National Guard Recruiting Update
Our country has a long and honorable history of young people, especially men, straightening out their lives through the discipline [mental, physical and spiritual] of military service, and remaining productive citizens when they return to civilian life. It's important to look at the "whole person" in everything.
USA Today has a story on a very successful National Guard recruiting initiative: Current National Guard members. Of course they're credible: They're doing it themselves. [Unlike, say, the Yellow Elephants.]
However, it's important that those needing additional supervision not drag down an entire unit. That's why we're disturbed by this:
Word of mouth helps Guard gain
- - - - - -One of the most productive part-time recruiters in Virginia, is Sgt. Keith Sydnor, a Guard member whose civilian job is to bring bail skippers back to justice. Since February 2006, Sydnor has earned $30,000 in extra commissions for referrals to recruiters.
"Based on the time period of the day, if they should be in school or should be at work and I see them out on the street or at a bus stop I'll stop and talk to them," Sydnor says. "Nine times out of 10 they're unemployed or looking for work."
Sometimes he pulls aside people in trouble with the law who he's had to track down and bring to court, provided they're found not guilty or are convicted of misdemeanors.
"When they get a little confused in life and need some discipline or to go in a different direction, that's when it comes in," he says.
Among his first questions: "What's your passion?" The Guard has so many different jobs that recruits who qualify can often find something they'd like, Sydnor says.
Recruits often want to know what it's like in Iraq. Unlike many full-time recruiters, Sydnor's been there.
- - - - - -Helping to change a life
Pvt. Daniel Strickland, 17, of Manassas, Va., learned about the Guard through Meredith Raynor, his social studies teacher at Commonwealth Challenge, a five-month military-style boot camp program for at-risk children.
Raynor, 35, is also a recruiter assistant who's earned $4,000 [corrected] in commissions this year by referring young people she works with to join the Guard.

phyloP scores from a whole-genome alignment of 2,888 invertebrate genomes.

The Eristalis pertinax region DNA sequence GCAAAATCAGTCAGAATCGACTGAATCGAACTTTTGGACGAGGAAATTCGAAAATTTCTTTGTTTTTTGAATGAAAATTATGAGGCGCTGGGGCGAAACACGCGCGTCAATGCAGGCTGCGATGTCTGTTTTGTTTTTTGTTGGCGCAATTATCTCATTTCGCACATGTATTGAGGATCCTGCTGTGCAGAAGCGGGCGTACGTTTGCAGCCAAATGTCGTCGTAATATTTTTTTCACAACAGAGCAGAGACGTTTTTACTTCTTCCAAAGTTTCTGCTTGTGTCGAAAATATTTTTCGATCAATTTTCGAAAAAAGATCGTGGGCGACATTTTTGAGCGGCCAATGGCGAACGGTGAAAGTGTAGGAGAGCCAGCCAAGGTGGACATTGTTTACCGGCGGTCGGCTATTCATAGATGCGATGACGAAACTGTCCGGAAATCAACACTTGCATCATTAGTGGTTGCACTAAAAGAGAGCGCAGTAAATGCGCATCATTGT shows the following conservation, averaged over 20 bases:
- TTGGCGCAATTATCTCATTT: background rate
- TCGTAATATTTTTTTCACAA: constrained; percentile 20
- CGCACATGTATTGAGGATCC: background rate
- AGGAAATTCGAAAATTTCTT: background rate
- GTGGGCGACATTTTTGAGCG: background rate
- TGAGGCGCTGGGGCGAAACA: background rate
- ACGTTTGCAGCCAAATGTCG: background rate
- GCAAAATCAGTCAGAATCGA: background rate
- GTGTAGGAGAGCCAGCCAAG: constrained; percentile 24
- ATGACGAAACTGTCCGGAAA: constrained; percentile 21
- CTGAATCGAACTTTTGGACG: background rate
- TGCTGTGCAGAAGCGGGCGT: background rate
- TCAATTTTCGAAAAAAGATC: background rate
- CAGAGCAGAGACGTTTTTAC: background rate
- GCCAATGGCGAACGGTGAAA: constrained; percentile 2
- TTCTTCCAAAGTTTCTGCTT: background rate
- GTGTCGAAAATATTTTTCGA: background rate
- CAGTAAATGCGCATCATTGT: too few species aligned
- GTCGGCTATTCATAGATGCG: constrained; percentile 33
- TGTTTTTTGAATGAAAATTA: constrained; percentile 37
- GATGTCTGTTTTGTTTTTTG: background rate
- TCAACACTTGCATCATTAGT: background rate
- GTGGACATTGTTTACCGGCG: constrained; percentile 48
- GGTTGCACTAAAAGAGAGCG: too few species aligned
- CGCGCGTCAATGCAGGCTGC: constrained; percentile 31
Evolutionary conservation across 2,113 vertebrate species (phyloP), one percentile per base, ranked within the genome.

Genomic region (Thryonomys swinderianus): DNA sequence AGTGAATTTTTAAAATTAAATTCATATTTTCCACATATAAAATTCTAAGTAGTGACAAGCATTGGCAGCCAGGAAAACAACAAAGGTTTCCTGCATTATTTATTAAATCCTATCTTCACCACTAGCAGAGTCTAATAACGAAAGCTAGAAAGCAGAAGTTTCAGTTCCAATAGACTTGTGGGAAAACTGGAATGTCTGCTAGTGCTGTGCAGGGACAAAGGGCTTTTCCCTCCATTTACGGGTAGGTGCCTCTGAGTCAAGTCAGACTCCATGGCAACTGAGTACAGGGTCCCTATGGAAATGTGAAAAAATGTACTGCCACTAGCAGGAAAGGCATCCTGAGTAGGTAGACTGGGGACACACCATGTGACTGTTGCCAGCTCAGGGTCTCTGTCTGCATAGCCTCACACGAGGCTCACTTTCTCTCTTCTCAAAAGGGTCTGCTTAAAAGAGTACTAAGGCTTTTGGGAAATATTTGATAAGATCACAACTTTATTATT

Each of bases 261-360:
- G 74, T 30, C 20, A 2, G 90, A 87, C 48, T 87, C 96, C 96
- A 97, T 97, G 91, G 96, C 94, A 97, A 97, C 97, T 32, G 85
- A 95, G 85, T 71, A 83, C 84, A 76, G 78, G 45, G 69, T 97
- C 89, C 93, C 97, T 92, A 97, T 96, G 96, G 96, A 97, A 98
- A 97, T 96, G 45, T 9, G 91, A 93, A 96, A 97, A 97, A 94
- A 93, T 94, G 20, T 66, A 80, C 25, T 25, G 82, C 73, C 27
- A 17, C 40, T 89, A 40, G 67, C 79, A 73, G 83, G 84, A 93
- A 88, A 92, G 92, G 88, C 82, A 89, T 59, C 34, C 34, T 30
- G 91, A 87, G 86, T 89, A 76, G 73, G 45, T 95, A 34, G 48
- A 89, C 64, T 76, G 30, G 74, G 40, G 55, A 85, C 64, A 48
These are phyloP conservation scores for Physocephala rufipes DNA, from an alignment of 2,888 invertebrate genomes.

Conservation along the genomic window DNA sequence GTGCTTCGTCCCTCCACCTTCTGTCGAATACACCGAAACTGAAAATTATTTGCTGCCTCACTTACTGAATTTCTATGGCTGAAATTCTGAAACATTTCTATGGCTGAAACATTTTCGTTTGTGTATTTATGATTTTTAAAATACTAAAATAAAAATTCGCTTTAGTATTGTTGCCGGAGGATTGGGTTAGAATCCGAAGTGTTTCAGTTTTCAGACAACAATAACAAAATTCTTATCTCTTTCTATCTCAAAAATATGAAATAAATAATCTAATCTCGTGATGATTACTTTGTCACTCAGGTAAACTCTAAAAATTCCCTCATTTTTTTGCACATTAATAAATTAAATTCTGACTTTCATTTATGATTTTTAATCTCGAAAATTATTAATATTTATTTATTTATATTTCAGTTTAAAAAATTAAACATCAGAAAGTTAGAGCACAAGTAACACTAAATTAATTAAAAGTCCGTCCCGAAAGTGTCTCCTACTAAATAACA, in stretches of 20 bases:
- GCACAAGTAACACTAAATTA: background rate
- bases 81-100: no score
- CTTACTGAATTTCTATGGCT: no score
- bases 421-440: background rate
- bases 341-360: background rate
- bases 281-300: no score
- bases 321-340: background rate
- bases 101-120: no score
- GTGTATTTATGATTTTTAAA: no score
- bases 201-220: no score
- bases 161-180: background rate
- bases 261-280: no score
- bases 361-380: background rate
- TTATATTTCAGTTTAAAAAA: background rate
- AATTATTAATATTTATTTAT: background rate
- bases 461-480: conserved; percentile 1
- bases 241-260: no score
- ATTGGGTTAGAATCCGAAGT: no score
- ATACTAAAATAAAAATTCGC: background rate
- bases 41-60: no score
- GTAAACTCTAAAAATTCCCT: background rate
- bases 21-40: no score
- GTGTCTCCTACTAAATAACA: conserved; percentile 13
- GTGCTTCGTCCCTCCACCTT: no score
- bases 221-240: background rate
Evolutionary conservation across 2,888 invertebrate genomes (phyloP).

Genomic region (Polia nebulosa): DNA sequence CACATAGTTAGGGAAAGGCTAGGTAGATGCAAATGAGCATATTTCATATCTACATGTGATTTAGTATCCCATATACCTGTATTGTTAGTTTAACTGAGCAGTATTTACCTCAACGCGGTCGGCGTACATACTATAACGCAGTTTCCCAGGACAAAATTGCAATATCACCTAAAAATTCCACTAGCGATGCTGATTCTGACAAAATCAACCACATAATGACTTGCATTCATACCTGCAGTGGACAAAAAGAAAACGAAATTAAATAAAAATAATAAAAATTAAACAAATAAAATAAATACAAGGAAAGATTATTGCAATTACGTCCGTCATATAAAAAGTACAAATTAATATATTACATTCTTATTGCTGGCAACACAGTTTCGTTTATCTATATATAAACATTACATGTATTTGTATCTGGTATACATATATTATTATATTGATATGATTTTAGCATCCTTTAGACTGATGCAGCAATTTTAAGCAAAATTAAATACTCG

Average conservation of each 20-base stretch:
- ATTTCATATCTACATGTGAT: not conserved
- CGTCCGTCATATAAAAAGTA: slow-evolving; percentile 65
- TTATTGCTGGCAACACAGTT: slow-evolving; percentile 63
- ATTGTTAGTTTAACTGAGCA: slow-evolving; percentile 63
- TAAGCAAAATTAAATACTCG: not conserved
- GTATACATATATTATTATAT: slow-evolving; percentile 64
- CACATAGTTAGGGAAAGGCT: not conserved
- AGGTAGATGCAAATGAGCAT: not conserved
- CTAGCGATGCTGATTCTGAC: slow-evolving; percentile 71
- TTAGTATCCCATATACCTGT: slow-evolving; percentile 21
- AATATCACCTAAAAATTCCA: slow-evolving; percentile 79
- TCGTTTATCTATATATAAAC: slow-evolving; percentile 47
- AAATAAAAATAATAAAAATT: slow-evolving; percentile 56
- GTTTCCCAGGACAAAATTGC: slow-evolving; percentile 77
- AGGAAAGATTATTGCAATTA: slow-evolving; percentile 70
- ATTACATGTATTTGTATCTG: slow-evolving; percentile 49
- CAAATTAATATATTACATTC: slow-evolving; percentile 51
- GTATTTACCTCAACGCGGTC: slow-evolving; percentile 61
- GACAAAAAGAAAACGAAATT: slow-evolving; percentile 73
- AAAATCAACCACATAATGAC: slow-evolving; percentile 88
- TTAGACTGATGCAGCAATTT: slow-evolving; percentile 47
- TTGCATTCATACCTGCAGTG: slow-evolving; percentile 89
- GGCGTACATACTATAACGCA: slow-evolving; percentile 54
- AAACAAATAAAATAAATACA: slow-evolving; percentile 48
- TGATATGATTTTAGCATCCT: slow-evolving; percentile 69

"There were some posters in the classroom and I asked her about the Guard," Strickland says.
Strickland says he ended up in Challenge because he was getting in trouble and his parents decided "it was time for a change." He earned his GED through the program, and now the Guard is helping him attain two more important goals: Serve his country and get an education.
He's enrolled in Northern Virginia Community College and hopes to transfer to Virginia Military Institute. And it doesn't bother him that Raynor earned $1,000 when he enlisted and will get another $1,000 when he goes to basic training.
"She just helped change somebody's life," he says.
Jodie Evans, co-founder of the anti-war group Code Pink, says the idea of recruiting at-risk children to go to war is "really frightening."
"I've worked with at-risk kids," Evans says. "Every single one of the at-risk kids in my community, their fathers were in Vietnam. It takes years to get them balanced."
Raynor only talked to him about joining the Guard because he expressed interest and after he graduated from the program. Kids who finish "are no longer at risk, they are adults," he says.
We remain very concerned about indications of a decline in overall recruit quality. While individual cases may very well be worthwhile, too great a concentration can affect the unit.
That's why anyone eligible to serve who supports what our country is trying to do overseas has an obligation to contact a military recruiter today. Thank you.